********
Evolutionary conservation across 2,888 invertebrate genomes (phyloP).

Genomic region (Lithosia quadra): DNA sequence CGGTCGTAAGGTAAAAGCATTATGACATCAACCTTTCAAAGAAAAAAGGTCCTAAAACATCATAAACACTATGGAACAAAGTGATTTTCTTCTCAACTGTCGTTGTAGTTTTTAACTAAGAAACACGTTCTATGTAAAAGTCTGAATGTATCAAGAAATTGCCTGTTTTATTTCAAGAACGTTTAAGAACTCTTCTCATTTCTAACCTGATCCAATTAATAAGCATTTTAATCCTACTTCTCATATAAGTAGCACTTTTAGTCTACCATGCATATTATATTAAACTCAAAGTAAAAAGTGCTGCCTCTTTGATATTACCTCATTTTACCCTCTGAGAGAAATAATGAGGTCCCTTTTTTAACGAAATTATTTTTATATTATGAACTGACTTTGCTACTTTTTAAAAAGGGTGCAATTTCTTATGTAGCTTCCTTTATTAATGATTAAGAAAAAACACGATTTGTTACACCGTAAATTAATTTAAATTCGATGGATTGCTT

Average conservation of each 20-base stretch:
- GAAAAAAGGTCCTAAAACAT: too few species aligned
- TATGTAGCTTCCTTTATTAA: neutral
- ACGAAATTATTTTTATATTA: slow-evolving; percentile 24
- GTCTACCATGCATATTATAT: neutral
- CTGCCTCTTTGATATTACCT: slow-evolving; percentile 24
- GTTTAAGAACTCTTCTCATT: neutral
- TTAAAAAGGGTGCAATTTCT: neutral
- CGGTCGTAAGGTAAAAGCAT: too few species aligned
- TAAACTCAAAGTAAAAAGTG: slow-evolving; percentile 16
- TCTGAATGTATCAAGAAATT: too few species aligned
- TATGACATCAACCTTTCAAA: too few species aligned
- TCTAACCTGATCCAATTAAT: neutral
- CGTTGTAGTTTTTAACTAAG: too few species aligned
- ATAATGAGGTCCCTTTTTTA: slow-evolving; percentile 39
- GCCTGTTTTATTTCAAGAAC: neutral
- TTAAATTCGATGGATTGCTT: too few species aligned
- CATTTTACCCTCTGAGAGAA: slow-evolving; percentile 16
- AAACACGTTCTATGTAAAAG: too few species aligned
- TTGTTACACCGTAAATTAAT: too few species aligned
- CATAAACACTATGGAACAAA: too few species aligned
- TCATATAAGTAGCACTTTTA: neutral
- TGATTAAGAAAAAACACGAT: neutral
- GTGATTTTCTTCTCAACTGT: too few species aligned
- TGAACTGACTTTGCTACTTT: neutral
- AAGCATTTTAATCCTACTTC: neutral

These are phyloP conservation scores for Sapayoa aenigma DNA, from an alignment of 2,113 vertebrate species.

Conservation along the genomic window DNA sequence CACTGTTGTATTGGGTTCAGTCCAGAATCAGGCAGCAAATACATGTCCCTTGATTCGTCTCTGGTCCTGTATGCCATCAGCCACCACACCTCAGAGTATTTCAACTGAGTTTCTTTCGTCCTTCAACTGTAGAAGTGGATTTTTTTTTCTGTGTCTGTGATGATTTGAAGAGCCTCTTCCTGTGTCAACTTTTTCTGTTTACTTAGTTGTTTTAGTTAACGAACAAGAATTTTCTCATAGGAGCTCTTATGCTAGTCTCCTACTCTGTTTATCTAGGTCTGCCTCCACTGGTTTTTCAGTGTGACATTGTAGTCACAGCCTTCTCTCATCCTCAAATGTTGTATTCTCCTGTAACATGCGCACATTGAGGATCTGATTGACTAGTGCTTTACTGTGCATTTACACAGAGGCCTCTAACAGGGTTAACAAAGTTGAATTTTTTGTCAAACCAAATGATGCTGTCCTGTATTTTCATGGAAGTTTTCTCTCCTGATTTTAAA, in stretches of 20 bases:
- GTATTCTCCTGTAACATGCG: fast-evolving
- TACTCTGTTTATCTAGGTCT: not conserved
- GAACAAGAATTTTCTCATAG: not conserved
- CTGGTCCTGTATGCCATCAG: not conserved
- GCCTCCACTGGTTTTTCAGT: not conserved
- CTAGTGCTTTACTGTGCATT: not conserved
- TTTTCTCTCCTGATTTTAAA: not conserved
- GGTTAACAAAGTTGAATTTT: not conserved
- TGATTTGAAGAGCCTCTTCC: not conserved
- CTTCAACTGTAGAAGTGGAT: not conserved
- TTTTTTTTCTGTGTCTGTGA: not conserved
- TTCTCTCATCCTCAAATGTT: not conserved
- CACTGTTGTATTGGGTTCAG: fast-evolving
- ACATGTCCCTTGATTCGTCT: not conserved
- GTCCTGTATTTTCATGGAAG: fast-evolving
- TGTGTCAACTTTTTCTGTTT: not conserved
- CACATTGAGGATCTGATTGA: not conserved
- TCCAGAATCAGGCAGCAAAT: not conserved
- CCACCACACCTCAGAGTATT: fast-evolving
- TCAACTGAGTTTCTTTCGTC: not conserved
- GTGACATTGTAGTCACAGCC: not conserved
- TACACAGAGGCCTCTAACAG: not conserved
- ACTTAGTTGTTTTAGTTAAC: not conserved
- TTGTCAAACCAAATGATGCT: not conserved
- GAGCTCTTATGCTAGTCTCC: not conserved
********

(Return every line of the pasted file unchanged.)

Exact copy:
Evolutionary conservation across 2,888 invertebrate genomes (phyloP).

Genomic region (Lithosia quadra): DNA sequence CGGTCGTAAGGTAAAAGCATTATGACATCAACCTTTCAAAGAAAAAAGGTCCTAAAACATCATAAACACTATGGAACAAAGTGATTTTCTTCTCAACTGTCGTTGTAGTTTTTAACTAAGAAACACGTTCTATGTAAAAGTCTGAATGTATCAAGAAATTGCCTGTTTTATTTCAAGAACGTTTAAGAACTCTTCTCATTTCTAACCTGATCCAATTAATAAGCATTTTAATCCTACTTCTCATATAAGTAGCACTTTTAGTCTACCATGCATATTATATTAAACTCAAAGTAAAAAGTGCTGCCTCTTTGATATTACCTCATTTTACCCTCTGAGAGAAATAATGAGGTCCCTTTTTTAACGAAATTATTTTTATATTATGAACTGACTTTGCTACTTTTTAAAAAGGGTGCAATTTCTTATGTAGCTTCCTTTATTAATGATTAAGAAAAAACACGATTTGTTACACCGTAAATTAATTTAAATTCGATGGATTGCTT

Average conservation of each 20-base stretch:
- GAAAAAAGGTCCTAAAACAT: too few species aligned
- TATGTAGCTTCCTTTATTAA: neutral
- ACGAAATTATTTTTATATTA: slow-evolving; percentile 24
- GTCTACCATGCATATTATAT: neutral
- CTGCCTCTTTGATATTACCT: slow-evolving; percentile 24
- GTTTAAGAACTCTTCTCATT: neutral
- TTAAAAAGGGTGCAATTTCT: neutral
- CGGTCGTAAGGTAAAAGCAT: too few species aligned
- TAAACTCAAAGTAAAAAGTG: slow-evolving; percentile 16
- TCTGAATGTATCAAGAAATT: too few species aligned
- TATGACATCAACCTTTCAAA: too few species aligned
- TCTAACCTGATCCAATTAAT: neutral
- CGTTGTAGTTTTTAACTAAG: too few species aligned
- ATAATGAGGTCCCTTTTTTA: slow-evolving; percentile 39
- GCCTGTTTTATTTCAAGAAC: neutral
- TTAAATTCGATGGATTGCTT: too few species aligned
- CATTTTACCCTCTGAGAGAA: slow-evolving; percentile 16
- AAACACGTTCTATGTAAAAG: too few species aligned
- TTGTTACACCGTAAATTAAT: too few species aligned
- CATAAACACTATGGAACAAA: too few species aligned
- TCATATAAGTAGCACTTTTA: neutral
- TGATTAAGAAAAAACACGAT: neutral
- GTGATTTTCTTCTCAACTGT: too few species aligned
- TGAACTGACTTTGCTACTTT: neutral
- AAGCATTTTAATCCTACTTC: neutral

These are phyloP conservation scores for Sapayoa aenigma DNA, from an alignment of 2,113 vertebrate species.

Conservation along the genomic window DNA sequence CACTGTTGTATTGGGTTCAGTCCAGAATCAGGCAGCAAATACATGTCCCTTGATTCGTCTCTGGTCCTGTATGCCATCAGCCACCACACCTCAGAGTATTTCAACTGAGTTTCTTTCGTCCTTCAACTGTAGAAGTGGATTTTTTTTTCTGTGTCTGTGATGATTTGAAGAGCCTCTTCCTGTGTCAACTTTTTCTGTTTACTTAGTTGTTTTAGTTAACGAACAAGAATTTTCTCATAGGAGCTCTTATGCTAGTCTCCTACTCTGTTTATCTAGGTCTGCCTCCACTGGTTTTTCAGTGTGACATTGTAGTCACAGCCTTCTCTCATCCTCAAATGTTGTATTCTCCTGTAACATGCGCACATTGAGGATCTGATTGACTAGTGCTTTACTGTGCATTTACACAGAGGCCTCTAACAGGGTTAACAAAGTTGAATTTTTTGTCAAACCAAATGATGCTGTCCTGTATTTTCATGGAAGTTTTCTCTCCTGATTTTAAA, in stretches of 20 bases:
- GTATTCTCCTGTAACATGCG: fast-evolving
- TACTCTGTTTATCTAGGTCT: not conserved
- GAACAAGAATTTTCTCATAG: not conserved
- CTGGTCCTGTATGCCATCAG: not conserved
- GCCTCCACTGGTTTTTCAGT: not conserved
- CTAGTGCTTTACTGTGCATT: not conserved
- TTTTCTCTCCTGATTTTAAA: not conserved
- GGTTAACAAAGTTGAATTTT: not conserved
- TGATTTGAAGAGCCTCTTCC: not conserved
- CTTCAACTGTAGAAGTGGAT: not conserved
- TTTTTTTTCTGTGTCTGTGA: not conserved
- TTCTCTCATCCTCAAATGTT: not conserved
- CACTGTTGTATTGGGTTCAG: fast-evolving
- ACATGTCCCTTGATTCGTCT: not conserved
- GTCCTGTATTTTCATGGAAG: fast-evolving
- TGTGTCAACTTTTTCTGTTT: not conserved
- CACATTGAGGATCTGATTGA: not conserved
- TCCAGAATCAGGCAGCAAAT: not conserved
- CCACCACACCTCAGAGTATT: fast-evolving
- TCAACTGAGTTTCTTTCGTC: not conserved
- GTGACATTGTAGTCACAGCC: not conserved
- TACACAGAGGCCTCTAACAG: not conserved
- ACTTAGTTGTTTTAGTTAAC: not conserved
- TTGTCAAACCAAATGATGCT: not conserved
- GAGCTCTTATGCTAGTCTCC: not conserved